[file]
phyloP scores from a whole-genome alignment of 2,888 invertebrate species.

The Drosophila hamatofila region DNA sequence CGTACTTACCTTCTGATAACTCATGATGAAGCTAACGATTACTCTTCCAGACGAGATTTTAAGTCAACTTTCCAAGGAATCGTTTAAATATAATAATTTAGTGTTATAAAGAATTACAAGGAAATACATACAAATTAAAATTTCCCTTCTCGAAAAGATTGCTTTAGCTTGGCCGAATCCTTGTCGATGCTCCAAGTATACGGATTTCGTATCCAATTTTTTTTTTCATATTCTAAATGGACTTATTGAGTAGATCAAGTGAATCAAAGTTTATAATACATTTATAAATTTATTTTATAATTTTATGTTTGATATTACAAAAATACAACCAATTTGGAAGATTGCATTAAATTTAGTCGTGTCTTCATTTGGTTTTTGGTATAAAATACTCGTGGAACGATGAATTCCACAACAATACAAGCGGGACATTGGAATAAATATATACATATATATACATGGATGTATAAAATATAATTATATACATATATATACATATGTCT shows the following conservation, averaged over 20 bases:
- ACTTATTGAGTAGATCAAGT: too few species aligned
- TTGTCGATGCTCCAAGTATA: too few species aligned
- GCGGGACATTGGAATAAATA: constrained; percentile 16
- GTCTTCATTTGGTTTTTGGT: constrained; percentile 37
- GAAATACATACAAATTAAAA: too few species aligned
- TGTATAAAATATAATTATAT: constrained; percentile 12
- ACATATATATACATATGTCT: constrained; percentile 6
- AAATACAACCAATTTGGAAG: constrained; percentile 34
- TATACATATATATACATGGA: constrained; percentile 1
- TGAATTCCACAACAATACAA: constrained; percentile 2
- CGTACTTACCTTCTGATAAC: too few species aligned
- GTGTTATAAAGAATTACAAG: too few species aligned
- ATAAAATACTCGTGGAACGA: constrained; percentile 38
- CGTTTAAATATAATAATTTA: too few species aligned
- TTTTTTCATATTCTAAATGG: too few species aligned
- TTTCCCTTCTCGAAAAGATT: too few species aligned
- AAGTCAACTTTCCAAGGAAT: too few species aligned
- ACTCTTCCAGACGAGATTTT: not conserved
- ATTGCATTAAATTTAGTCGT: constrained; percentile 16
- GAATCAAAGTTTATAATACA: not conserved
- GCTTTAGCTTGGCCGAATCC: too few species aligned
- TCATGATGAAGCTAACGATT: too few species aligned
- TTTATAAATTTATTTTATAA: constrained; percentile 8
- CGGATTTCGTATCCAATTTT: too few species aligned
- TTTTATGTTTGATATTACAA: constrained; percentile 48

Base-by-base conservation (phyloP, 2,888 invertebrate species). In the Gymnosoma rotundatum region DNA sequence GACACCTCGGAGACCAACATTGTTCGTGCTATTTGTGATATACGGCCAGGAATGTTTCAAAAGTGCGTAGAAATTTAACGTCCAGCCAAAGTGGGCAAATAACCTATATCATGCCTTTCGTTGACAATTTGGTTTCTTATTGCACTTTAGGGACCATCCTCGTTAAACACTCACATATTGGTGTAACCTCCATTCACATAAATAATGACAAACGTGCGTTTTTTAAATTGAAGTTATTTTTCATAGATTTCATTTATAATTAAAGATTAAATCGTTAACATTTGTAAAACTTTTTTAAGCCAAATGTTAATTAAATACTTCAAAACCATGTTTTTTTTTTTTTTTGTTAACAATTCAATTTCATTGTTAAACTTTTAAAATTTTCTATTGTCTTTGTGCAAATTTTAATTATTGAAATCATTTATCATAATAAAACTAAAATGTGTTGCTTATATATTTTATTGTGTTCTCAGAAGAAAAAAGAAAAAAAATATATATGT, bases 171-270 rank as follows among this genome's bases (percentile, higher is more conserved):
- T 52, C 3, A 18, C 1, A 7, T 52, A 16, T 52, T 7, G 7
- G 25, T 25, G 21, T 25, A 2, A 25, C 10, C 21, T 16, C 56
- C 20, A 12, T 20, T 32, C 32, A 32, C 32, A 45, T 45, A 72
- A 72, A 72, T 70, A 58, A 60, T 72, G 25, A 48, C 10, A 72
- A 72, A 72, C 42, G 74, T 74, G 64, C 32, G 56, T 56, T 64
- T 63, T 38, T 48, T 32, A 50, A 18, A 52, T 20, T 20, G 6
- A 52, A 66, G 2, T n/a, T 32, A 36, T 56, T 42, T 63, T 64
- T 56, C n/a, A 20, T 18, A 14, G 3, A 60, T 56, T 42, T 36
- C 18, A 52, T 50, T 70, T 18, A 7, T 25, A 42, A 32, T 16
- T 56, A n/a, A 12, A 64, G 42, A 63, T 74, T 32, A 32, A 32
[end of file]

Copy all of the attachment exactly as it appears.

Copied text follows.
phyloP scores from a whole-genome alignment of 2,888 invertebrate species.

The Drosophila hamatofila region DNA sequence CGTACTTACCTTCTGATAACTCATGATGAAGCTAACGATTACTCTTCCAGACGAGATTTTAAGTCAACTTTCCAAGGAATCGTTTAAATATAATAATTTAGTGTTATAAAGAATTACAAGGAAATACATACAAATTAAAATTTCCCTTCTCGAAAAGATTGCTTTAGCTTGGCCGAATCCTTGTCGATGCTCCAAGTATACGGATTTCGTATCCAATTTTTTTTTTCATATTCTAAATGGACTTATTGAGTAGATCAAGTGAATCAAAGTTTATAATACATTTATAAATTTATTTTATAATTTTATGTTTGATATTACAAAAATACAACCAATTTGGAAGATTGCATTAAATTTAGTCGTGTCTTCATTTGGTTTTTGGTATAAAATACTCGTGGAACGATGAATTCCACAACAATACAAGCGGGACATTGGAATAAATATATACATATATATACATGGATGTATAAAATATAATTATATACATATATATACATATGTCT shows the following conservation, averaged over 20 bases:
- ACTTATTGAGTAGATCAAGT: too few species aligned
- TTGTCGATGCTCCAAGTATA: too few species aligned
- GCGGGACATTGGAATAAATA: constrained; percentile 16
- GTCTTCATTTGGTTTTTGGT: constrained; percentile 37
- GAAATACATACAAATTAAAA: too few species aligned
- TGTATAAAATATAATTATAT: constrained; percentile 12
- ACATATATATACATATGTCT: constrained; percentile 6
- AAATACAACCAATTTGGAAG: constrained; percentile 34
- TATACATATATATACATGGA: constrained; percentile 1
- TGAATTCCACAACAATACAA: constrained; percentile 2
- CGTACTTACCTTCTGATAAC: too few species aligned
- GTGTTATAAAGAATTACAAG: too few species aligned
- ATAAAATACTCGTGGAACGA: constrained; percentile 38
- CGTTTAAATATAATAATTTA: too few species aligned
- TTTTTTCATATTCTAAATGG: too few species aligned
- TTTCCCTTCTCGAAAAGATT: too few species aligned
- AAGTCAACTTTCCAAGGAAT: too few species aligned
- ACTCTTCCAGACGAGATTTT: not conserved
- ATTGCATTAAATTTAGTCGT: constrained; percentile 16
- GAATCAAAGTTTATAATACA: not conserved
- GCTTTAGCTTGGCCGAATCC: too few species aligned
- TCATGATGAAGCTAACGATT: too few species aligned
- TTTATAAATTTATTTTATAA: constrained; percentile 8
- CGGATTTCGTATCCAATTTT: too few species aligned
- TTTTATGTTTGATATTACAA: constrained; percentile 48

Base-by-base conservation (phyloP, 2,888 invertebrate species). In the Gymnosoma rotundatum region DNA sequence GACACCTCGGAGACCAACATTGTTCGTGCTATTTGTGATATACGGCCAGGAATGTTTCAAAAGTGCGTAGAAATTTAACGTCCAGCCAAAGTGGGCAAATAACCTATATCATGCCTTTCGTTGACAATTTGGTTTCTTATTGCACTTTAGGGACCATCCTCGTTAAACACTCACATATTGGTGTAACCTCCATTCACATAAATAATGACAAACGTGCGTTTTTTAAATTGAAGTTATTTTTCATAGATTTCATTTATAATTAAAGATTAAATCGTTAACATTTGTAAAACTTTTTTAAGCCAAATGTTAATTAAATACTTCAAAACCATGTTTTTTTTTTTTTTTGTTAACAATTCAATTTCATTGTTAAACTTTTAAAATTTTCTATTGTCTTTGTGCAAATTTTAATTATTGAAATCATTTATCATAATAAAACTAAAATGTGTTGCTTATATATTTTATTGTGTTCTCAGAAGAAAAAAGAAAAAAAATATATATGT, bases 171-270 rank as follows among this genome's bases (percentile, higher is more conserved):
- T 52, C 3, A 18, C 1, A 7, T 52, A 16, T 52, T 7, G 7
- G 25, T 25, G 21, T 25, A 2, A 25, C 10, C 21, T 16, C 56
- C 20, A 12, T 20, T 32, C 32, A 32, C 32, A 45, T 45, A 72
- A 72, A 72, T 70, A 58, A 60, T 72, G 25, A 48, C 10, A 72
- A 72, A 72, C 42, G 74, T 74, G 64, C 32, G 56, T 56, T 64
- T 63, T 38, T 48, T 32, A 50, A 18, A 52, T 20, T 20, G 6
- A 52, A 66, G 2, T n/a, T 32, A 36, T 56, T 42, T 63, T 64
- T 56, C n/a, A 20, T 18, A 14, G 3, A 60, T 56, T 42, T 36
- C 18, A 52, T 50, T 70, T 18, A 7, T 25, A 42, A 32, T 16
- T 56, A n/a, A 12, A 64, G 42, A 63, T 74, T 32, A 32, A 32